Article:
Shortly after dropping out of Temple University, Adam McKay drove to Chicago to study improvisational comedy. There, he co-founded the scrappy improv troupe Upright Citizens Brigade, which became known for producing some of Chicago’s edgiest theater. (One skit involved McKay advertising his own suicide.) It was a deliciously preposterous, taboo-busting brand of art that revelled in the absurdity of everyday life and exposed the often paper-thin veil between comedy and tragedy.
McKay went on to write for Saturday Night Live for six years beginning in 1995; later, he achieved a new level of success after directing and writing a series of blockbuster comedies starring his former SNL colleague Will Ferrell (Anchorman, Talladega Nights, Step Brothers, The Other Guys and Anchorman 2). Then McKay switched gears. His 2015 film, The Big Short, a star-studded adaptation of Michael Lewis’s best-selling book about the 2007 housing and banking collapse, earned him his first Academy Award (for best adapted screenplay). Last year, McKay returned with Vice, which chronicles the political rise of former Vice President Dick Cheney. Even though viewers found it to be polarizing, the film received eight Oscar nominations, including for best director, best picture and best original screenplay.
McKay’s latest project, the eight-episode Amazon Prime docuseries This Giant Beast That Is the Global Economy, is centered around the world’s financial systems. It builds on themes explored in his two most recent films, namely those of money and corruption, shining a light on the people who exploit the systems for their own schemes. As with The Big Short and Vice, McKay humanizes these systems, attempting to show the scope for agency or complicity within them, all with his uncommon eye toward absurdity. WSJ. spoke with McKay by phone ahead of the Amazon series’ February 22 premiere:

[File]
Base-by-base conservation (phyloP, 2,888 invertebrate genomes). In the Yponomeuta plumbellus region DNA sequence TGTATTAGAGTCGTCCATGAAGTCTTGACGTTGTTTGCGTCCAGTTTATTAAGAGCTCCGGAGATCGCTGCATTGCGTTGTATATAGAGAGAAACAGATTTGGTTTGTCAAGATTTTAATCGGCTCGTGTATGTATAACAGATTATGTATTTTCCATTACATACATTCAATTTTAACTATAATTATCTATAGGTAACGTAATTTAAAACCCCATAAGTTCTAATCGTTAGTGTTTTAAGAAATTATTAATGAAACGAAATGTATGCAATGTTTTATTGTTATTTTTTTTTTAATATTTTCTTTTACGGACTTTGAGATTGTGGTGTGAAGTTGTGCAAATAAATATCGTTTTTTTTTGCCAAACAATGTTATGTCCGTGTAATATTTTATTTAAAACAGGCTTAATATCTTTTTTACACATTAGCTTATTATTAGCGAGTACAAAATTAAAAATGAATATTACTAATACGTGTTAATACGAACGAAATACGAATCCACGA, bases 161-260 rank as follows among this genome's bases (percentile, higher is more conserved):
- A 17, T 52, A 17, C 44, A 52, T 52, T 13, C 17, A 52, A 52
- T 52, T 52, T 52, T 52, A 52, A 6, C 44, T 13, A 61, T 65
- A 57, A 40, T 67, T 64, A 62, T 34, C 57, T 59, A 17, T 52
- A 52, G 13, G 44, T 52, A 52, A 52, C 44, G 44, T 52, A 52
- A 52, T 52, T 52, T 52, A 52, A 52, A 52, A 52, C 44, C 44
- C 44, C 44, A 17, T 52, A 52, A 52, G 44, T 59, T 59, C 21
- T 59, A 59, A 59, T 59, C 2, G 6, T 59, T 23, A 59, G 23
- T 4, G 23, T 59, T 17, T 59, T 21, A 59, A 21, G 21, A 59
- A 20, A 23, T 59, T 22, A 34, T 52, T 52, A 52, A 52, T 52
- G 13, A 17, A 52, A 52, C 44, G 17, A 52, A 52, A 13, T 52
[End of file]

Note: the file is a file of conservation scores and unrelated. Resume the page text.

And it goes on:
WSJ.: You initially auditioned for Saturday Night Live. You didn’t get cast, but you started writing for the show. What was it like to go from telling the joke to writing for others?
Adam McKay: I was directing and writing and performing in Chicago, so it was a natural [transition] for me. SNL was very collaborative. Lorne [Michaels] gives the writers a lot of leeway as far as how they do sketches. The first couple of years are insane. They’re like 80-hour weeks. But it was thrilling. You’re working in 30 Rock. You’re making a regular paycheck. You’re around fun and cool people. At the same time, you’re trying to filter it through someone else’s vision. It’s clearly Lorne Michaels’s show.
So you meet Will Ferrell there and go on to write and direct five films in which he stars. The first was Anchorman. Did you expect it to do as well as it did?